Tulsa TV Memories      

"The American"

"The American" | A film review by Gary Chew

GARY CHEW/Sacramento

George Clooney's newest vehicle, "The American," isn't an American movie. It's European. If it were American, chances are good its title would be, "Two Weeks in Castel del Monte." Or, it might carry the title, "A Very Private Gentlemen," which is what Martin Booth called his 2005 novel from which the screenplay comes, as written by Rowan Joffé.

Dutch-born director, Anton Corbijn, with Clooney as a principal producer, has crafted, basically, a non-verbal film. (Re-dubbing the English dialogue into other tongues, as well as the modicum of Italian heard on the soundtrack (in subtitles) should be a picnic in the park.

Strangely enough, there are a couple of picnics that take place in a very parkish kind of spot not far from Castel del Monte, where much of the film was shot. Clooney, as Jack, or sometimes as Edward---masquerading as a photographer---takes two different ladies to this bucolic, creek-side stretch of picturesque Italia.

First is Clara (Violante Placido), a very beautiful Lady of the Evening, who resides in the scenic village of Castel del Monte. Jack's visit with Clara to the "park" is not business...well not the business Jack is in. (Rated "R.")

The time he takes at the remote spot with the second woman is all business. Her name is Mathilde (Thekla Reuten). She's as cold and professional as Jack/Edward. The lady is in need of a very special kind of telescopic rifle with an extra-special silencer.

Violante Placido Thekla Reuten

Violante Placido

Thekla Reuten

Jack, besides being adroit at shooting dead people who are after him, is also handy at assembling lethal weapons used to kill others from significant distances. Mathilde will pay big bucks (or euros) for the rifle which must be accompanied with special ordnance. Who it is she wishes to put the ordnance into is not on the table or in the film for discussion.

This part of "The American" isn't far out of the niche in terms of being a foreign thriller. What is a different is meshing that with Jack's association with Castel del Monte's wise, old priest, Father Benedetto, played by Paolo Bonocelli. (Both such lovely-sounding Italian names to read or say out loud to yourself, yes?)

Johan Leysen

Johan Leysen

Jack's contact, the sinister Pavel, played by Johan Leysen, has advised Jack to not make any friends while he's holed-up in Castel del Monte, since their last caper, in Sweden, went so sour through Jack becoming too well-bedded-down with another lady he had to, ultimately, for safety's sake, put ordnance into of his own. She's Ingrid, seen at the open of the film and played by Irina Björklund.

That's why Jack has only taken-up, to a very cautious degree, with Father Benedetto---and Clara, who often makes business calls to Jack's hotel room. But it looks as though Clara is falling in love with Jack. And Father Benedetto is "seeing through" Jack...seeming to know that the secrets Jack keeps are large and dark.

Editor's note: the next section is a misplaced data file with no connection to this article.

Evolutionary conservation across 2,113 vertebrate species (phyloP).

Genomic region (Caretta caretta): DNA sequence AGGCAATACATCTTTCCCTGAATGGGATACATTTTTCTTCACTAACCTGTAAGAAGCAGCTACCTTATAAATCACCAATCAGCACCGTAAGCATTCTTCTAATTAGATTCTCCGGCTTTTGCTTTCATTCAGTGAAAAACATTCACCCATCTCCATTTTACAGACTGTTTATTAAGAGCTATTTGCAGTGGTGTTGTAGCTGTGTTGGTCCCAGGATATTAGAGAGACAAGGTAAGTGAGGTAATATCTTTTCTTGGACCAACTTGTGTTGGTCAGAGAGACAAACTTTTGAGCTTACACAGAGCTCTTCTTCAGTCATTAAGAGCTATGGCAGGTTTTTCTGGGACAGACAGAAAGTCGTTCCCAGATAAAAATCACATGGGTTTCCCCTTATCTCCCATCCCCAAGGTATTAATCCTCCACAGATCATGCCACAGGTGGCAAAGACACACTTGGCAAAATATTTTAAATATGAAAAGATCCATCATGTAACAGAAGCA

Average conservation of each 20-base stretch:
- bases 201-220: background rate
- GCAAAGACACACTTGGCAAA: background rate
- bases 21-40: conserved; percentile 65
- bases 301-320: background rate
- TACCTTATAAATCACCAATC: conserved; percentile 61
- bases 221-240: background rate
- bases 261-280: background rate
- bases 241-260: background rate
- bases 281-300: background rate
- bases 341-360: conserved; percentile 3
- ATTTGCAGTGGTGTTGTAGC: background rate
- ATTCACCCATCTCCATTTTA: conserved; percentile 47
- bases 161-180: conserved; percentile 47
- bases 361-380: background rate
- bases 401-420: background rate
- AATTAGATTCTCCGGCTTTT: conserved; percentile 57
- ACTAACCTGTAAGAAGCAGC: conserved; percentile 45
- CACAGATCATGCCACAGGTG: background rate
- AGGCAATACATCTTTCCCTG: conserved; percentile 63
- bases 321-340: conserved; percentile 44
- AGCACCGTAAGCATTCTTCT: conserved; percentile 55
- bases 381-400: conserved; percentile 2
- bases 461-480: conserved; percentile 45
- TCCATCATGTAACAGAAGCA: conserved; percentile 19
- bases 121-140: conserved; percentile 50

Before the gentle confrontation between Jack and Father Benedetto finalizes, the good Father, himself, is revealed having a bit of a skeleton in his closet that Jack has picked-up on. However, the substantive conflict between Jack and Benedetto is on a much higher plane.

Does God exist or not? The priest is sure of God...Jack thinks, if God exists, that He holds little interest for Jack.

George Clooney and Paolo Bonacelli

George Clooney and Paolo Bonacelli

The best part of this film for me is that, like a sparely-written novel, it doesn't bog down with details. We don't know who Jack works for or what he did before he got into the business he's in, whatever that is. Maybe Jack's tattoos give a clue. Futhermore, we don't know who Mathilde wants to shoot with the weapon Jack is preparing for her. We don't know what Pavel is doing assigning Jack to the task. To give you a half a spoiler on that: we never do know what any of the minutiae are. They're not really important. Jack, as a human being, and his predicament are what the film focuses on, in its quiet, deliberate, un-sluggish way.

If you want buzzy action and CGI like this summer's biggy, "Inception," "The American" is not for you. In fact, in contrast to "Inception," I've don't believe I've ever seen a film that low-keys it so much all the way to the end that has such a riveting close---even though what partially does happen near the finale, I thought might take place before it occurs. I'd call that half a telegraph. That's about as clear as I can make it for you, without giving everything away.

Other than a nearly silly scene that has Clooney on a Vespa chasing the auto of a fleeing would-be assassin, I felt Corbijn's film much more acceptable than I thought it would be, since there was no screening given prior to its open on this date.

Clooney is known for appearing in political films. "American" isn't blatantly so, except, maybe, for a brief moment of dialogue between Jack and Father Benedetto. The priest, being told by Jack that he's a photographer, assumes that Jack has some knowledge of Italian history to bolster efforts for marketing the photos. Jack denies being any kind of history buff. Father Benedetto is surprised by this...and by remarking, earlier, that Jack is, obviously, American, says in reply to Jack, "You're an American. You can escape history."

This comment by the priest proves, for Jack at least, not to be the case.

Good movie: "The American" should play well in Europe.

"The American" official site.

Now showing. See Yahoo Movies-Tulsa for theaters and times.

Gary Chew can be reached at garychew@comcast.net,
Facebook.com/justin.playfair and Twitter.com/orwellingly.

Copyright © 2010, Gary Chew. All rights reserved.

Chew's Reviews    Who is Gary Chew?    Main page